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Definition of Currency
Dollar deposits held in Singapore or other Asian centers.
A currency that is not freely convertible to other currencies due to exchange controls.
Taking advantage of divergences in exchange rates in different money markets by
The value of a portfolio of specific amounts of individual currencies, used as the basis for
A financial future contract for the delivery of a specified foreign currency.
An option to buy or sell a foreign currency.
Related: Exchange rate risk
An agreement by the parties to a transaction to share the currency risk associated with
Asset allocation in which the investor chooses among investments denominated in
An agreement to swap a series of specified payment obligations denominated in one currency
Eurobonds that pay coupon interest in one currency but pay the principal in a different
A short-term fixed rate time deposit denominated in a currency other than the local
The money market for borrowing and lending currencies that are held in the form of
An index of foreign exchange consisting of about 10 European currencies,
Foreign currency option
An option that conveys the right to buy or sell a specified amount of foreign
Foreign currency translation
The process of restating foreign currency accounts of subsidiaries into the
A freely convertible currency that is not expected to depreciate in value in the foreseeable future.
Such a clause on a Euro loan permits the borrower to switch from one currency to
Give the borrower the possibility of drawing a loan in different currencies.
The currency in which the parent firm prepares its own financial statements; that is, U.S.
A foreign currency held by a central bank or monetary authority for the purposes of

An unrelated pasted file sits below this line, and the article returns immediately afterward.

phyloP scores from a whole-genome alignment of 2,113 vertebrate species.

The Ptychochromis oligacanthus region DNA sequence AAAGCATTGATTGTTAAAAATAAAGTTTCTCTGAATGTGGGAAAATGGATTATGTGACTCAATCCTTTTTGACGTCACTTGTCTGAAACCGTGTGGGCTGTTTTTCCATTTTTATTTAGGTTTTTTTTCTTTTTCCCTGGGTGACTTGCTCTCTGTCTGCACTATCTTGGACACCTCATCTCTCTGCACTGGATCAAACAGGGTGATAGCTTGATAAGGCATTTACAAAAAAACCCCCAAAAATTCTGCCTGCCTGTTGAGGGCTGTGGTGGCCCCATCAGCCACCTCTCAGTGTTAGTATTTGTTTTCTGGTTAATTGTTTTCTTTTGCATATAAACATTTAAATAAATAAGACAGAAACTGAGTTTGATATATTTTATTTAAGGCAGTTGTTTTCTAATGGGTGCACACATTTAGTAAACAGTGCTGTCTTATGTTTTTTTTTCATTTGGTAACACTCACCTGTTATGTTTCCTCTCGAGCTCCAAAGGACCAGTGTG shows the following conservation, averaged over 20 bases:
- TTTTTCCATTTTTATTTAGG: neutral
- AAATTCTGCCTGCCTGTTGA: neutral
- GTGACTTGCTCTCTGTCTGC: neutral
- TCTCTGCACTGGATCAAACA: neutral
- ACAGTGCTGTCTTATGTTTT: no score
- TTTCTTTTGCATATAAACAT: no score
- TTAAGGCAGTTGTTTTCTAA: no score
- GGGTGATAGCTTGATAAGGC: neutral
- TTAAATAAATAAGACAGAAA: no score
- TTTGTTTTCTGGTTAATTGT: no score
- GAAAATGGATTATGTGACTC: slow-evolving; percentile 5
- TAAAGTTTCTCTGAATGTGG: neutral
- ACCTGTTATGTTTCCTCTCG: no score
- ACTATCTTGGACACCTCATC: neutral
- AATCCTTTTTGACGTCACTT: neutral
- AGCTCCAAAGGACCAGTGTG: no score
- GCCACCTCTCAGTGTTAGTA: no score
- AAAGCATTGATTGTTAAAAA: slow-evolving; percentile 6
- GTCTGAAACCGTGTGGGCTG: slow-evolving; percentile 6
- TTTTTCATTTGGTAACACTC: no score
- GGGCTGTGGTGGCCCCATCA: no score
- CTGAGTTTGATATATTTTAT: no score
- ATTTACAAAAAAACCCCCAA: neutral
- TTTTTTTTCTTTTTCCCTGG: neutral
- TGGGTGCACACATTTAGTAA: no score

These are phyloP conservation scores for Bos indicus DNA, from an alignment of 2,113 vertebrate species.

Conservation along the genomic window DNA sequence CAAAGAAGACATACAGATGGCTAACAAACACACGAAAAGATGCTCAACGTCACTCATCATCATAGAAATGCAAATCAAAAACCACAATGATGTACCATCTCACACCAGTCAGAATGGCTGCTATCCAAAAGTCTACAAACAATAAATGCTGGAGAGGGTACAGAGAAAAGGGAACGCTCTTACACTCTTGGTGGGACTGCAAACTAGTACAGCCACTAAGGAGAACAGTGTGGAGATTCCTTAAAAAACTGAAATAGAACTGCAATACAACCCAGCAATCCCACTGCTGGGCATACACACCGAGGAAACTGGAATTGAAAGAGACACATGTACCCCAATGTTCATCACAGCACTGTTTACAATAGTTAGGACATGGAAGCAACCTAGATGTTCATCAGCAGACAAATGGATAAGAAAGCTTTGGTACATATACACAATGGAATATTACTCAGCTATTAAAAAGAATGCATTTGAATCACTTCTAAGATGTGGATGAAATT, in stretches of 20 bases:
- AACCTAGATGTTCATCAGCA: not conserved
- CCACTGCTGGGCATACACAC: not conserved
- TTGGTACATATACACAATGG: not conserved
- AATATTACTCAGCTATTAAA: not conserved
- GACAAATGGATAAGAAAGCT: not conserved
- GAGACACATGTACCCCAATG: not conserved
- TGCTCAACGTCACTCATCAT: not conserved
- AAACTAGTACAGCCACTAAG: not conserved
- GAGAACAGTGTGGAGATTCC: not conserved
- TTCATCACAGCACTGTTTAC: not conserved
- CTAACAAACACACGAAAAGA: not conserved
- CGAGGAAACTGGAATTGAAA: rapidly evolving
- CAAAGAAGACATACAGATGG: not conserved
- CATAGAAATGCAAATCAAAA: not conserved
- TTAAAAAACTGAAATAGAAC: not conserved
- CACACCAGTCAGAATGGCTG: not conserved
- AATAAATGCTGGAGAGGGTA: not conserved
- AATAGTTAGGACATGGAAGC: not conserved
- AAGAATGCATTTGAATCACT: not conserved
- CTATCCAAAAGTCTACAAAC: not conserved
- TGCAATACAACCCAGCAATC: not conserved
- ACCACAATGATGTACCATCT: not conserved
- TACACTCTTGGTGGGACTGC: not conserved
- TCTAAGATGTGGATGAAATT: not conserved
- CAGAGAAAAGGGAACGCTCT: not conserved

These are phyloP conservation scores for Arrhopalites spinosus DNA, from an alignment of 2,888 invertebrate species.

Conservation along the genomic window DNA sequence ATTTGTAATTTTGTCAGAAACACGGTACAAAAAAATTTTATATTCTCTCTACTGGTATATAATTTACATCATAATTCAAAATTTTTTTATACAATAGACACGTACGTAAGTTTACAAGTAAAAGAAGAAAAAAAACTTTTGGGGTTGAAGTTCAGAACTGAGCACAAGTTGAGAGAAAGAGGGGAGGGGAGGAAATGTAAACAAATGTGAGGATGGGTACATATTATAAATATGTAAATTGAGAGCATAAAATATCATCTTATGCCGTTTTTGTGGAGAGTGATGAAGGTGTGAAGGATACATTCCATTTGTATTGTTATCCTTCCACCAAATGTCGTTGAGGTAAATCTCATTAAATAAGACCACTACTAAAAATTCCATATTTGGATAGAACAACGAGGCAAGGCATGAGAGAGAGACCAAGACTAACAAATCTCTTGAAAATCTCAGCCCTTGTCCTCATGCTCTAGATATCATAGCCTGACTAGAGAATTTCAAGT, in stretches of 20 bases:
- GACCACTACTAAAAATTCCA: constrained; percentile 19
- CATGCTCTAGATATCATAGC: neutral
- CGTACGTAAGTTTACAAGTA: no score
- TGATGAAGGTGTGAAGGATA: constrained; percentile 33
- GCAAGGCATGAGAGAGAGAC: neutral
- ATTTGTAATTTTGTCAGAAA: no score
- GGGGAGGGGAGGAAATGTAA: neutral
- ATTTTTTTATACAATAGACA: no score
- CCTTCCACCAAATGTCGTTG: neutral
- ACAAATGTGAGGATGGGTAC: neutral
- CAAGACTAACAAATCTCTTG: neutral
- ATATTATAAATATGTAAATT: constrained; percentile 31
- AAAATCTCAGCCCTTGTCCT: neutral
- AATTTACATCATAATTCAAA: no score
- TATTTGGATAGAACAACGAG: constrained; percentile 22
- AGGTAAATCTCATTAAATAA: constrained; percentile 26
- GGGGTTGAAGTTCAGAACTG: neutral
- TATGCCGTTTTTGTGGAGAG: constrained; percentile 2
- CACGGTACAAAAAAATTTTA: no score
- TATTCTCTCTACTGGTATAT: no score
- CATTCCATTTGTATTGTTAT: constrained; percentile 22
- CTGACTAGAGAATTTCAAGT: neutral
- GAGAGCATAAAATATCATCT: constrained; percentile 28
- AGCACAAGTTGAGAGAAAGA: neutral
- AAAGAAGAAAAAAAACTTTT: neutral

A currency, frequently the U.S. dollar, that is used by other countries to denominate the assets they hold as international reserves.
A currency that is expected to drop in value relative to other currencies.
Virtual currency option
A new option contract introduced by the PHLX in 1994 that is settled in US$ rather
The change in the value of a firm's foreign currency denominated accounts due to a
Accumulated Other Comprehensive Income
Cumulative gains or losses reported in shareholders'
American Depositary Receipts (ADRs)
Certificates issued by a U.S. depositary bank, representing foreign
Increase in the value of a currency.
The purchase of securities on one market for immediate resale on
A loan in which two companies in separate countries borrow each other's currency for a
Balance of Payments
The difference between the demand for and supply of a country's currency on the foreign exchange market.
Packages that involve the exchange of more than two currencies against a base currency at
A devaluation that is designed to cheapen a nation's currency and thereby
That part of the balance of payments accounts that records demands for and supplies of a currency arising from purchases or sales of assets.
Amounts held in currency and coin (commonly referred to as petty cash) and amounts on deposit in financial institutions.
currency, coin, and funds on deposit that are available for immediate withdrawal without